F-Zero was a launch title for the American release of the Super Nintendo Entertainment System (SNES). It was one of the first titles to show off the SNES's famed "Mode-7" graphics mode that simulated a 3D plane without utilizing polygons.
F-Zero was the start of a franchise for Nintendo, spawning 5 sequels across Nintendo's home and handheld consoles. Set in the year 2560, the premise of F-Zero is that a bunch of rich billionaires created a new Formula 1 (F1, F-Zero, get it?) series using fast hover crafts. F-Zero features 4 selectable hover crafts, with the fastest car featuring the worst handling, and the slowest car featuring the best handling. Weirdly enough, the fastest car is pink.
So, with your manly pink hover craft, you get to race on 15 tracks spanning 3 different leagues. Each league, Knight, Queen, and King, has 5 different courses. The different race environments include Mute City, Big Blue, Sand Ocean, Death Wind, Silence, Port Town, Red Canyon, White Land, and Fire Field. Some leagues contain variations of these environments.
Graphically speaking, F-Zero is still a treat. The slick Mode-7 graphics do a great job of simulating 3D environments. Unfortunately, everything is very flat. Every obstacle and ramp is baked into the track, rather than created with new sprites. Some reviewers have complained how pixelated everything looks, but I don't find this to be the case at all. Everything is clearly defined and crisp. Most importantly, this game is fast, and the frame rate never slips. Maybe I'm a sucker for this kind of game, but F-Zero still holds up well after all of these years.
The basic premise of F-Zero is to finish each of the 5 races in a league in the top 3 positions. Each race is 5 laps long. You must be in the top 15 positions in the first lap, top 10 by the second lap, top 7 on the third lap, top 5 on the fourth lap, and top 3 on the final lap. There are three difficulty levels to choose from, beginner, intermediate, and expert. If you beat a league on expert, you will unlock the master difficulty level.
The tracks are generally varied. Some are very wide with easy turns that can be taken flat out. Some tracks are a lot more technical, requiring you to slow down before the turn. There are shortcuts in F-Zero that generally tough to find, requiring you to hit jump ramps hidden in the barriers of the game.
The controls in F-Zero are very responsive. In addition to the basic accelerate, brake, left and right, you can make sharper turns using the shoulder buttons on the SNES controller. After completing a lap, you also get a speed boost that you can use at your leisure. You can save up to 3 at a time.
I remember playing F-Zero in the early nineties and struggling to keep my craft on the courses, bouncing from side to side and never really getting anywhere. I figured 15 years of gaming experience under my belt would help improve things. The track barrier lining the left and right hand sides of the track, is called the Anti-Gravity Guidebeam. Running or bumping into this will cause you to lose power. If you lose all of your power, which is shown in the upper right hand corner of the screen, you will lose. The biggest problem with the Anti-Gravity Guidebeam is the if you hit it just right, it bounces you back into the one on the other side. Sometimes it feels more bumper bowling than racing.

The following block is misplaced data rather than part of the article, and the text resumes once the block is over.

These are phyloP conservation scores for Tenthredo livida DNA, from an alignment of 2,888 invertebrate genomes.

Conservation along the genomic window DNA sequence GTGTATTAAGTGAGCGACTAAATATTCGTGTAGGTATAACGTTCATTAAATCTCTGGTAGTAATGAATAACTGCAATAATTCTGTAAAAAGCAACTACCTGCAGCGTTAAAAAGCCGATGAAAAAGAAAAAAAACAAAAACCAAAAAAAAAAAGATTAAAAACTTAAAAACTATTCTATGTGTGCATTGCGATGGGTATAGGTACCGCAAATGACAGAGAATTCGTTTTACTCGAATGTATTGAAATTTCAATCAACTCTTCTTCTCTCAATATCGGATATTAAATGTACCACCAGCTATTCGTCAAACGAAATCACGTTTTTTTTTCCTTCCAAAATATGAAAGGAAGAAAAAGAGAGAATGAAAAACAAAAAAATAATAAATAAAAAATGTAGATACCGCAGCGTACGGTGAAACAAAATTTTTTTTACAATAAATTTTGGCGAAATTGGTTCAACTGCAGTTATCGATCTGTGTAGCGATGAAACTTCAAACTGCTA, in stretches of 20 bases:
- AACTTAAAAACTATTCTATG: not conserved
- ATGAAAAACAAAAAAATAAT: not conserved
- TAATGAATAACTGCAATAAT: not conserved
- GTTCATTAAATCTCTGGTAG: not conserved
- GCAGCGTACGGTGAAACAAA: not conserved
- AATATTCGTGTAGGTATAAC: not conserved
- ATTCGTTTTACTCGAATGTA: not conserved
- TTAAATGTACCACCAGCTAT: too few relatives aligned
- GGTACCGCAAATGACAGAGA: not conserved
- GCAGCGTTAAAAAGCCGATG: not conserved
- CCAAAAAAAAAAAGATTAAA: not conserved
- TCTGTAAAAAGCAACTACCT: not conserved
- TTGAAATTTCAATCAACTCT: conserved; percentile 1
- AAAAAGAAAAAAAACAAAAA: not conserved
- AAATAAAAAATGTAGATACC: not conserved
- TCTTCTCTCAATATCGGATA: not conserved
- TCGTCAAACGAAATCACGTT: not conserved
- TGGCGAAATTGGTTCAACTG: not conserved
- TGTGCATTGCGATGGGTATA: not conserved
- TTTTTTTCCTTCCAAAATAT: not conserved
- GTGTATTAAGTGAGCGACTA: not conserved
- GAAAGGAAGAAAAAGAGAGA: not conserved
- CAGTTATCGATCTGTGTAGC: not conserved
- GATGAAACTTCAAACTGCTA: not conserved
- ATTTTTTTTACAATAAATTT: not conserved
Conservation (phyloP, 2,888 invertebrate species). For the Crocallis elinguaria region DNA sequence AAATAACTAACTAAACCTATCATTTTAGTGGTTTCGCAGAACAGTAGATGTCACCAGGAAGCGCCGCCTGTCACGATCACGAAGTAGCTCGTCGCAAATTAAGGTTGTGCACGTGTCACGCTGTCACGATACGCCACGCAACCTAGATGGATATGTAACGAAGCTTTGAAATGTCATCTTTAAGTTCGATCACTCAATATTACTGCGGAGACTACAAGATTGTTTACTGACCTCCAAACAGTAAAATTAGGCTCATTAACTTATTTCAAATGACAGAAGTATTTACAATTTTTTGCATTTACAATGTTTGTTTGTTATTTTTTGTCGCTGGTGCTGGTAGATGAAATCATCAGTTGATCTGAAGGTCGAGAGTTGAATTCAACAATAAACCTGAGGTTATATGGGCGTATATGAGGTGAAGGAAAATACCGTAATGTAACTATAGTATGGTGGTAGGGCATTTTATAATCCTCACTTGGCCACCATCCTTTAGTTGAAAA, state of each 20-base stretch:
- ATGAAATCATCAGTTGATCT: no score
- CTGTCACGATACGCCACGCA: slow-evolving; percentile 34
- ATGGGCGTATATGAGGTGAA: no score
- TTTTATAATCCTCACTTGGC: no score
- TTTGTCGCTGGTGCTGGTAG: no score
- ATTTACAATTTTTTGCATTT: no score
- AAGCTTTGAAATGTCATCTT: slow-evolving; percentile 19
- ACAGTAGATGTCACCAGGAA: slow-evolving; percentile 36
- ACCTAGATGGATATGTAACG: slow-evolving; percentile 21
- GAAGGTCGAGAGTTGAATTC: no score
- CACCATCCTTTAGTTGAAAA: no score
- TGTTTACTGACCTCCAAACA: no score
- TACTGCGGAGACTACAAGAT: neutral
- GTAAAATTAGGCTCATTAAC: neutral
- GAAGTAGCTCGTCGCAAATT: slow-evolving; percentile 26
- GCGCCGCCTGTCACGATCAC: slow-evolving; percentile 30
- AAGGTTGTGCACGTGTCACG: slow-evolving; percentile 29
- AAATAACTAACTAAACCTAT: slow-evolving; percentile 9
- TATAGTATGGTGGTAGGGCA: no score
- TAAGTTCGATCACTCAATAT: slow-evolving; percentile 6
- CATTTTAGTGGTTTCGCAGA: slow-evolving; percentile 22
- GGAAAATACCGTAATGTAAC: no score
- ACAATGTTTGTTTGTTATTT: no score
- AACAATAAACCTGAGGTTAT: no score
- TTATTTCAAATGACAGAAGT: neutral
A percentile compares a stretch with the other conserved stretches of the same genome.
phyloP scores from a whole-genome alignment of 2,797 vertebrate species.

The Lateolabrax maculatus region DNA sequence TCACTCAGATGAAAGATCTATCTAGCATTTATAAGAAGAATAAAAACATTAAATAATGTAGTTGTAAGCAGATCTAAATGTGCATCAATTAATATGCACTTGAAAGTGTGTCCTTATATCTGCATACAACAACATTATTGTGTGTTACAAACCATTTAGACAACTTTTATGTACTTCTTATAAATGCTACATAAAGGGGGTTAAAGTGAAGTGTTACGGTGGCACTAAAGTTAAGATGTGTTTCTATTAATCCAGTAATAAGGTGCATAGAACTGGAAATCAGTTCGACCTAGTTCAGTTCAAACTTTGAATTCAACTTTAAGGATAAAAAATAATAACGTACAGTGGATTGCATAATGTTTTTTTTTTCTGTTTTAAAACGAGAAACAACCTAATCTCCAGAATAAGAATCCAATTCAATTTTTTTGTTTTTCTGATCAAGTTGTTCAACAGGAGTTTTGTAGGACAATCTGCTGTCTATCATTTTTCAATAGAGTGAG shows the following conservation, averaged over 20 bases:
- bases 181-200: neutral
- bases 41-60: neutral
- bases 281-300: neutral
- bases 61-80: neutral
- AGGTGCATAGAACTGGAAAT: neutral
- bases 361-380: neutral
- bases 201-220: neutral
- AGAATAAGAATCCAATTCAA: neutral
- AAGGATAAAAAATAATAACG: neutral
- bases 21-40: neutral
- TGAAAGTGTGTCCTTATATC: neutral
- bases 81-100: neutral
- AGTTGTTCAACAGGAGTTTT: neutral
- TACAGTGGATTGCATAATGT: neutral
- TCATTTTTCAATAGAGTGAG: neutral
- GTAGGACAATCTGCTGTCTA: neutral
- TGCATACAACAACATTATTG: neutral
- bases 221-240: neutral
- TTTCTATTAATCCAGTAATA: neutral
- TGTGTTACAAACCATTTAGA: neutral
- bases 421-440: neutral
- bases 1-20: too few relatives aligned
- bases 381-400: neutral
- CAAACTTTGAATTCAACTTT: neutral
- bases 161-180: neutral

Littered throughout the courses are speed pads called dash zones. Driving over these will temporarily double your crafts speed. When cruising along at 1000 kph your craft is uncontrollable. Some tracks place turns after these dash zones which pretty much means you are going to play bumper bowling with the barrier again. Adding to the annoyingness are computer controlled drones which are slow and erratic. They swerve side-to-side, for no real reason other than to slow you down.
The Death Wind track introduces crosswinds, that make your car push to the left or right, depending on where you are on the track. While it is easy to make the correct adjustments on straight section, passing and obstacles are tricky, which often lead to crashing into the barriers... then bouncing around. Port Town and Fire Field have a hazard called a side-pull magnet, which pulls your car towards the side of the track, and then drains your power. All of these things make F-Zero a frustrating experience.
F-Zero does feature a great soundtrack, with fast and upbeat tunes. The hover crafts themselves create the correct whoosh noises as running into things will result in various crash noises. Everything very crisp and clean, and fits into the futuristic feel of the game.
There is a practice mode that lets you race on 7 of the tracks without any CPU controlled opponents. The cartridge will also save your best times. Sadly, there is no multi-player mode. Other than that, there aren't any options in F-Zero. What you see is what you get, 4 hover crafts, 15 tracks, and 3 difficulty levels. The master difficulty level is the only thing you can unlock.
F-Zero is more about course and item memorization than racing. Unlike other 16-bit racers, like Mario Kart or Road Rash, F-Zero lacks the pick up and play factor that makes those titles classics. It often feels more like a tech demo of the SNES graphical capabilities than a full featured racing game. In that regard, it does succeed.
Overall, F-Zero features excellent graphics, a good soundtrack, and smooth controls. The lack of any rewards for winning also hampers the experience and offers no real incentive to keep playing. Ultimately, the poor game play mechanics ruin the game. Most gamers have fond memories of this title, but I didn't find much to enjoy.
Graphics - 8/10
Sound - 7/10 Catchy upbeat soundtrack
Game play - 3/10 Broken
Overall - 4/10 Nice to look at, but not to play